Arizona high school suspends drama teacher over play's sexual content

Cactus Shadows High School in Scottsdale, AZ suspended teacher Andrew Cupo over parent complaints about a play that Cupo taught his Advanced Drama class. According to, Cupo's students studied and read aloud the Edward Albee play "The Goat, or Who is Sylvia?", an absurdist play about a man who falls in love with a goat. Parents complained that the play contains some strong sexual language and should not be taught to high schoolers.

At a public hearing of the Cave Creek Unified School District on Tuesday night, three parents and one student spoke out against the play, whereas nearly 40 students and parents spoke out in favor of Cupo and of teaching the play.

Elissa Ericson, head of fine arts at Cactus Shadows, said that Cupo repeatedly warned students that some might find the material offensive and offered them the option of studying a different play. In addition, Cupo required all of his advanced drama students to obtain parental permission at the beginning of the year to study potentially explicit material.

Nonetheless, student Emily McAtee -- who declined the option to study a less controversial play because she thought she'd feel left out -- testified before the school board on Tuesday that she regretted that decision because the vulgar terms in "The Goat" offended her sensibilities.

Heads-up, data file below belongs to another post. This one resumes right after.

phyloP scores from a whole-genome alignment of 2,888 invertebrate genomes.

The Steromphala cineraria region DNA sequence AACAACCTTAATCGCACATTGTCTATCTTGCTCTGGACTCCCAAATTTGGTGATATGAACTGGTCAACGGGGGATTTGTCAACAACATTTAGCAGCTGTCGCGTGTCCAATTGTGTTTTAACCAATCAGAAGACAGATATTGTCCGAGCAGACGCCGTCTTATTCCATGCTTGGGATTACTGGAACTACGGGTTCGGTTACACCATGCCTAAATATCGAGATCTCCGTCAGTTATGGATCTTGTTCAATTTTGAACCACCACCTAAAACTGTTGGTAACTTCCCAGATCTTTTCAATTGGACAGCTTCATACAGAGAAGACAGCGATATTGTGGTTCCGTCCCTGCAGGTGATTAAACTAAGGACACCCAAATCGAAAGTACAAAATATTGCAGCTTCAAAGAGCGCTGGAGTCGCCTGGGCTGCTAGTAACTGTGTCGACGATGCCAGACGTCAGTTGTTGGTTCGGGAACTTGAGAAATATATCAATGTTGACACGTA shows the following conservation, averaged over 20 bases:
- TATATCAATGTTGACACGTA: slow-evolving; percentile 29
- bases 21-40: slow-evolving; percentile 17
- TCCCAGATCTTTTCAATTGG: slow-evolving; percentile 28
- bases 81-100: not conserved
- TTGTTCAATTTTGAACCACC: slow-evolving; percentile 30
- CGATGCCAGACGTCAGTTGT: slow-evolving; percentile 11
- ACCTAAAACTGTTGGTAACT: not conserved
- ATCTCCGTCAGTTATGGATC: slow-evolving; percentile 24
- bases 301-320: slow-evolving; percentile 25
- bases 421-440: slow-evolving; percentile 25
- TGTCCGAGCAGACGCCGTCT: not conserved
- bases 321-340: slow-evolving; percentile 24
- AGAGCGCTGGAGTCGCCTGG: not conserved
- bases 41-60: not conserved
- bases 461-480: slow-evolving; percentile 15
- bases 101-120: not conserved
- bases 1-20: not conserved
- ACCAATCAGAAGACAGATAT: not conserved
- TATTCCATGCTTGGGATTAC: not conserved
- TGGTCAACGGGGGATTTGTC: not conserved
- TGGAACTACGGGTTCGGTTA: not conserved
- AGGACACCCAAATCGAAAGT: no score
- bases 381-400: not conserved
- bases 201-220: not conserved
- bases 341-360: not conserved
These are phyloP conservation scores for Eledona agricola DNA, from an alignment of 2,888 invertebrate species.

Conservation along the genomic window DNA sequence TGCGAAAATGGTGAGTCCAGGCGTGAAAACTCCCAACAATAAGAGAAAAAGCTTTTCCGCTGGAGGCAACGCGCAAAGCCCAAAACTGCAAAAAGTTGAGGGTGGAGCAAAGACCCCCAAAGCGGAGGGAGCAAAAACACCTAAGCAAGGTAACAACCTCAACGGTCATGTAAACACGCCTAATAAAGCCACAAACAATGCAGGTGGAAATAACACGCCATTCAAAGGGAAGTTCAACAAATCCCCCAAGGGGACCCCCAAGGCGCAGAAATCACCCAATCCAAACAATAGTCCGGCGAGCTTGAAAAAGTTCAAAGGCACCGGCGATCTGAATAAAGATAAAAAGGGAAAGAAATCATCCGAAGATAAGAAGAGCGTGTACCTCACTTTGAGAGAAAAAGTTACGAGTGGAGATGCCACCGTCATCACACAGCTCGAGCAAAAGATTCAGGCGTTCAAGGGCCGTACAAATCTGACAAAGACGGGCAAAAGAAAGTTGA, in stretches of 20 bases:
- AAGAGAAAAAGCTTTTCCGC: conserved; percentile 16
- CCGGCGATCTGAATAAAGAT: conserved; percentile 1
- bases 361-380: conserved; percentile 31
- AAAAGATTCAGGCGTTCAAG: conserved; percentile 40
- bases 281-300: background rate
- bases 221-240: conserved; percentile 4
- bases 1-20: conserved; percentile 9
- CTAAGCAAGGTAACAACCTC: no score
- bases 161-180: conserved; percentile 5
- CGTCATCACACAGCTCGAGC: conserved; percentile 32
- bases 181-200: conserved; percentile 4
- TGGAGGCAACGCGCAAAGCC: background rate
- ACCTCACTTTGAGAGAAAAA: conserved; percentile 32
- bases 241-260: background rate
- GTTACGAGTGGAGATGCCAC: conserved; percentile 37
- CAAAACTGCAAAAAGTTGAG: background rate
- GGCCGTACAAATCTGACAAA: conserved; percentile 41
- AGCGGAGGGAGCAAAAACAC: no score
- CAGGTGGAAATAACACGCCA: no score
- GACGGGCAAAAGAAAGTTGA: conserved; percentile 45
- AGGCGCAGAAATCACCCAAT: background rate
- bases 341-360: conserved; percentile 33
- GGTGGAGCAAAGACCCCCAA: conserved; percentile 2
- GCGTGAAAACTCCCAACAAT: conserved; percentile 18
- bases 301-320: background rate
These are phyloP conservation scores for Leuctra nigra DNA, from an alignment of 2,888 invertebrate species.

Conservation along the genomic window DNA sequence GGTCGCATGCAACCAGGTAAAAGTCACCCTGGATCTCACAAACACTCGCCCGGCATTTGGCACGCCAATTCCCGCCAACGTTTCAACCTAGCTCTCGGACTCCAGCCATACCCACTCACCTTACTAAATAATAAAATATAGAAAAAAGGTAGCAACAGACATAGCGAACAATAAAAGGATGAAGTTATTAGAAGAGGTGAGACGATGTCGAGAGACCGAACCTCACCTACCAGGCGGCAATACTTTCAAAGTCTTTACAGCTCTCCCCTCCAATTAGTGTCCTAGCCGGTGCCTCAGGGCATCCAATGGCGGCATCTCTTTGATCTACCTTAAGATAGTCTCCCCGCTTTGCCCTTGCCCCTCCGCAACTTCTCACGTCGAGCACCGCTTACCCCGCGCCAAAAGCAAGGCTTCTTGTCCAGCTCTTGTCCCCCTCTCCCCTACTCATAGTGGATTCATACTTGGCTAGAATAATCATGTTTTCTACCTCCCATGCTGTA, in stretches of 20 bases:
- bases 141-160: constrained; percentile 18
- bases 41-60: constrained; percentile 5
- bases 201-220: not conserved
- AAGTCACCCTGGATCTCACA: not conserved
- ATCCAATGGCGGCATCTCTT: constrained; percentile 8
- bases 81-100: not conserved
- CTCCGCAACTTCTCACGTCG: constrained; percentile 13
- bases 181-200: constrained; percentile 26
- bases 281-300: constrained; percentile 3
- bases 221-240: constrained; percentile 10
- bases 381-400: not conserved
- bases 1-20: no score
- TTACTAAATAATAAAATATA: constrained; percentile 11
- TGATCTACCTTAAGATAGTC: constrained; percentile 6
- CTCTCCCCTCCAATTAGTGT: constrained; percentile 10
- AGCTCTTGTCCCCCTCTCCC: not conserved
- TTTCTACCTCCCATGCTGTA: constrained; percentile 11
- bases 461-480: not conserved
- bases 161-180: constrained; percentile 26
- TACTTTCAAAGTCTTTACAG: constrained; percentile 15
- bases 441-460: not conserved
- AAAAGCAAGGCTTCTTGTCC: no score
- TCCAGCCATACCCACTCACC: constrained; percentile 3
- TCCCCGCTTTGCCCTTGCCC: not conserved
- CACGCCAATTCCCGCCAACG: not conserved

“I never took the opportunity of the other script so that I didn’t seem discriminated against,” said McAtee to AZCentral. “I understand Mr. Cupo’s point of what is metaphorically said within the script, but when we’re rehearsing these things and saying these things out loud, we’re not thinking of the metaphorical things, we’re thinking of who we’re trying to portray as the character.”

An anonymous parent called the county governing board over the weekend to complain about the play. David Schaefer, the president of the board, reportedly urged the parent to take up the matter with Cupo and the principal at Cactus Shadows.

Instead, the irate parent recruited a group of about 10 other parents and walked into the principal's office on Monday morning and demanded that the school's police officer handle the matter. The officer was then required to question several students about the matter.

School superintendent Debbie Budrick told that Cupo was placed on administrative leave Monday as per district policy any time an investigation is opened against a teacher. There are a range of possible outcomes in the matter, she said, ranging from reinstatement of Cupo to his position with the matter closed, a disciplinary letter in her personnel file or even firing from his job.

Guy MaAtee, father of student Emily McAtee acknowledged that he signed the syllabus that Cupo sent home with Emily at the beginning of the year warning that some material could be found offensive, but that he didn't expect his daughter to be exposed to the themes that Albee explored in the play.

“Having signed an acknowledgement of the course curriculum is in no way authorization for material of this nature to be approved,” he insisted to the school board. He did not comment as to why his daughter declined to study the less controversial script.

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